Regulatory FDA approves MeMed's bacteria-versus-virus blood test to the point...

FDA approves MeMed’s bacteria-versus-virus blood test to the point of care

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MeMed, an infectious disease diagnostic company, has achieved a significant milestone in expanding its market presence in point-of-care settings, thanks to the recent FDA approval of its test that can differentiate between viral and bacterial cases. As a former Fierce 15 winner, MeMed employs machine learning-powered technology to address the issue of antibiotic misuse, preventing the administration of antibiotics when they would be ineffective and potentially lead to drug-resistant infections.

One of MeMed’s groundbreaking products is the BV blood test, which aids healthcare providers in identifying infections in both adults and children, particularly when the site of infection is unknown or difficult to access using traditional diagnostic methods such as swabs. Instead of directly identifying the pathogen causing the infection, the test focuses on profiling the body’s immune response.

In 2021, a previous version of the BV blood test received FDA clearance for use with collected serum. However, the latest 510(k) clearance expands its application to whole blood samples, eliminating the need for time-consuming preparation steps like clotting blood and spinning test tubes. This development allows the BV test and its Key analyzer to be deployed in settings such as urgent care centers, which handle approximately 100 million potential infection cases in the United States annually, as estimated by the company.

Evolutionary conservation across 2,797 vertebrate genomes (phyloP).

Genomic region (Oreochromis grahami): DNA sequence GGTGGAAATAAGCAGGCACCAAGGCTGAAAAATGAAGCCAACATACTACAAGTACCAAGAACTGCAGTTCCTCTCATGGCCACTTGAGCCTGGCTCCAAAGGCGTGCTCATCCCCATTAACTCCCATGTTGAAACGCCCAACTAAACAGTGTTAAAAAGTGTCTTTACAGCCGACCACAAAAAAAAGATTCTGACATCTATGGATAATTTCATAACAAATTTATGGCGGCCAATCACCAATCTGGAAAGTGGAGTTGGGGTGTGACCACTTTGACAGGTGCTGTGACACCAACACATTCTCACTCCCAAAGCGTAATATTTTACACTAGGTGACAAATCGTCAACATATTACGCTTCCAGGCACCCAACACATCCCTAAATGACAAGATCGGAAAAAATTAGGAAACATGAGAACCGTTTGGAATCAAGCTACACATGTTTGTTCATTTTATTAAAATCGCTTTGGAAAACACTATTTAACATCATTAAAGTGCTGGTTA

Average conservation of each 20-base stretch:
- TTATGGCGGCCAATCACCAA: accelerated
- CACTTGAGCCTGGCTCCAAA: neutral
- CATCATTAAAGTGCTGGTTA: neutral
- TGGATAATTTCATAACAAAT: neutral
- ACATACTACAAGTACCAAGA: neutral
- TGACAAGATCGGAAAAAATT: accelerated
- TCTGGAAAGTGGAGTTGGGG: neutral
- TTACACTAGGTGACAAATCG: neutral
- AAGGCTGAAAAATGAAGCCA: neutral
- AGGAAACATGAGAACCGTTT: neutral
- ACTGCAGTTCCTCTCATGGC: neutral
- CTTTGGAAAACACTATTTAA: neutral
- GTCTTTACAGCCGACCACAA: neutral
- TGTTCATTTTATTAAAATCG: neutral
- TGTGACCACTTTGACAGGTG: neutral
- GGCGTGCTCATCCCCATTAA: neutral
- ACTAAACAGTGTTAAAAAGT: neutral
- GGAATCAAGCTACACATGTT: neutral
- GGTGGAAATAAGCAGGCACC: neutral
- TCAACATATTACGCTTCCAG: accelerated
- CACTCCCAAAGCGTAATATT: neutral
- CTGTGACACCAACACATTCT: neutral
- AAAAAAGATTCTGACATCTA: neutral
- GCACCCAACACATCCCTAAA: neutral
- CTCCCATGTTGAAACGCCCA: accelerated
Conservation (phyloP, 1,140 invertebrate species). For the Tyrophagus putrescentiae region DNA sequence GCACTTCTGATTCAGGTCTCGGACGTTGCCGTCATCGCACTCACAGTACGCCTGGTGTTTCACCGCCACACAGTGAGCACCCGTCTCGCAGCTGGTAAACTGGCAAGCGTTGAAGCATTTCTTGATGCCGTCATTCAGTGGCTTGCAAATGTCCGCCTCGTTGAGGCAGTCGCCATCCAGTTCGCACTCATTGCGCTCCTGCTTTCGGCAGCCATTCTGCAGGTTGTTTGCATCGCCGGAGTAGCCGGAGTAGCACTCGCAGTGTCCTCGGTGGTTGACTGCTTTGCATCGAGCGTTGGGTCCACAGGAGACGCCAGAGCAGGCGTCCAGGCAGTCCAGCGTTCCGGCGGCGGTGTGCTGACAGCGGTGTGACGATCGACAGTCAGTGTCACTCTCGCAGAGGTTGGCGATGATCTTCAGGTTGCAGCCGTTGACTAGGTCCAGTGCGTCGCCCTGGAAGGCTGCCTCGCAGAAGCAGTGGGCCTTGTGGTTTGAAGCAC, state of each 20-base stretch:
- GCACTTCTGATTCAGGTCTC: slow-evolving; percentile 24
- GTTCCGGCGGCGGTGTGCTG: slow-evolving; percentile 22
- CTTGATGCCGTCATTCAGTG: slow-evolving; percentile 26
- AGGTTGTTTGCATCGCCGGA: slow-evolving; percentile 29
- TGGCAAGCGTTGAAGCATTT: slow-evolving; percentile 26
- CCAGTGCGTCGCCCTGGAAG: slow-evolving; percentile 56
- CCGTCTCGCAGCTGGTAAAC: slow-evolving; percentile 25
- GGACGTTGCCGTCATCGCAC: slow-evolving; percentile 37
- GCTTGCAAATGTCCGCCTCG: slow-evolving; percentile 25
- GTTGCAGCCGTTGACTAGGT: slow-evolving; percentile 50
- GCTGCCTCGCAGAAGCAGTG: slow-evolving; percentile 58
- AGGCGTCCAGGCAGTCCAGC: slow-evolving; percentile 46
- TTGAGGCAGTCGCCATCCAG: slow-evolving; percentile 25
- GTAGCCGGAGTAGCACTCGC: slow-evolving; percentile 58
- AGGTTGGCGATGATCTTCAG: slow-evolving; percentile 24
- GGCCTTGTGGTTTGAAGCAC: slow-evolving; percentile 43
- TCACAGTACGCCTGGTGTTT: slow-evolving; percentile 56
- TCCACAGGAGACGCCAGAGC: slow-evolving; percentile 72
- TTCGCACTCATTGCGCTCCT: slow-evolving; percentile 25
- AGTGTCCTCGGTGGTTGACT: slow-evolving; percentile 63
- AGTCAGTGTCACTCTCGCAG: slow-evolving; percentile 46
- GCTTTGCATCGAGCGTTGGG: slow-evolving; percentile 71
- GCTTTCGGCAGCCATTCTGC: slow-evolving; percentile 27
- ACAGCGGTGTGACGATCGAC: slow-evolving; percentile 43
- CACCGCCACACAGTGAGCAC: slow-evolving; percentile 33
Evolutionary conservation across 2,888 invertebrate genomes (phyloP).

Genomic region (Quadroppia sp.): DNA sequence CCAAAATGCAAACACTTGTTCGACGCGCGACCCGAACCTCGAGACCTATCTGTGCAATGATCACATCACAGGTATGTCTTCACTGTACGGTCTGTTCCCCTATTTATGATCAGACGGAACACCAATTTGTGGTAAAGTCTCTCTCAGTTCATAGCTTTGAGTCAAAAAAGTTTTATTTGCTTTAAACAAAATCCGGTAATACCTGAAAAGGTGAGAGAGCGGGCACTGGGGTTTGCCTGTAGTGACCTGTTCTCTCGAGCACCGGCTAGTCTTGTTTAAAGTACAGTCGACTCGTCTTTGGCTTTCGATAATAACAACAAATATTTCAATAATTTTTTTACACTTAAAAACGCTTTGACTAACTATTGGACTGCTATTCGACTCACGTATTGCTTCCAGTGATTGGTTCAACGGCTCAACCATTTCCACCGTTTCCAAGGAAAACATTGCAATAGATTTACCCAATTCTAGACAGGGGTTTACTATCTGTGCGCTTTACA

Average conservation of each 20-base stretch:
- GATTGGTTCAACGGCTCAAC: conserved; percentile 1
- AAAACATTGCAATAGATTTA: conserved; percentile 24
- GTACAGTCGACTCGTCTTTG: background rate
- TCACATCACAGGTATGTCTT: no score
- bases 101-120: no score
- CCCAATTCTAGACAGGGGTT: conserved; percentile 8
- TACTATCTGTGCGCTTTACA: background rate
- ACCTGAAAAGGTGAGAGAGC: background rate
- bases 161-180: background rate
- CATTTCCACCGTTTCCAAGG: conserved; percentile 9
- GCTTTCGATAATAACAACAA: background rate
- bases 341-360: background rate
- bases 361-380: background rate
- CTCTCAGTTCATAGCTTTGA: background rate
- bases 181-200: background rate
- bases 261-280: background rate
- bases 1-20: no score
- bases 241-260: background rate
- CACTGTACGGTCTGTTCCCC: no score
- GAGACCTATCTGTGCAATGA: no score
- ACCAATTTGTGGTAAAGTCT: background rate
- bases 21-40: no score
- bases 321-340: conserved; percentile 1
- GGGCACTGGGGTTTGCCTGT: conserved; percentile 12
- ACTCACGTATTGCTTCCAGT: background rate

MeMed’s CEO, Eran Eden, emphasized that diagnostic uncertainty is one of the main reasons for unnecessary antibiotic prescriptions. Clinicians often struggle to differentiate between bacterial and viral infections since their clinical presentations can be quite similar. By offering a rapid and reliable solution to distinguish between these types of infections, the BV test plays a crucial role in reducing the risk of unnecessary antibiotic prescriptions, which is a major contributing factor to the global issue of antibiotic resistance.

Earlier this year, MeMed forged a partnership with Beckman Coulter to collaboratively develop and commercialize the BV test for the latter’s Access line of immunoassay analyzers. Both companies acknowledge that up to 20% of patients with bacterial infections are underprescribed antibiotics, while the overuse of unnecessary antibiotics poses a significant public health threat worldwide.

In conclusion, MeMed’s FDA-approved BV blood test represents a breakthrough in the field of infectious disease diagnostics. By accurately differentiating between viral and bacterial infections and guiding appropriate antibiotic use, the test can help combat the growing problem of antibiotic resistance, benefitting both patients and the broader healthcare system. With the potential to be implemented in various healthcare settings, MeMed’s innovative technology is poised to make a meaningful impact on improving patient outcomes and global public health.

According to Dr. Sridevi Devaraj, Medical Director of Clinical Chemistry and Point of Care Testing at Texas Children’s Hospital, it’s an amazing breakthrough. Now that the test can be performed directly on whole blood, there will be less handling in the clinical context, as well as a choice between bacterial and viral infections and shorter patient waiting times. This should improve the pleasure of both patients and doctors.

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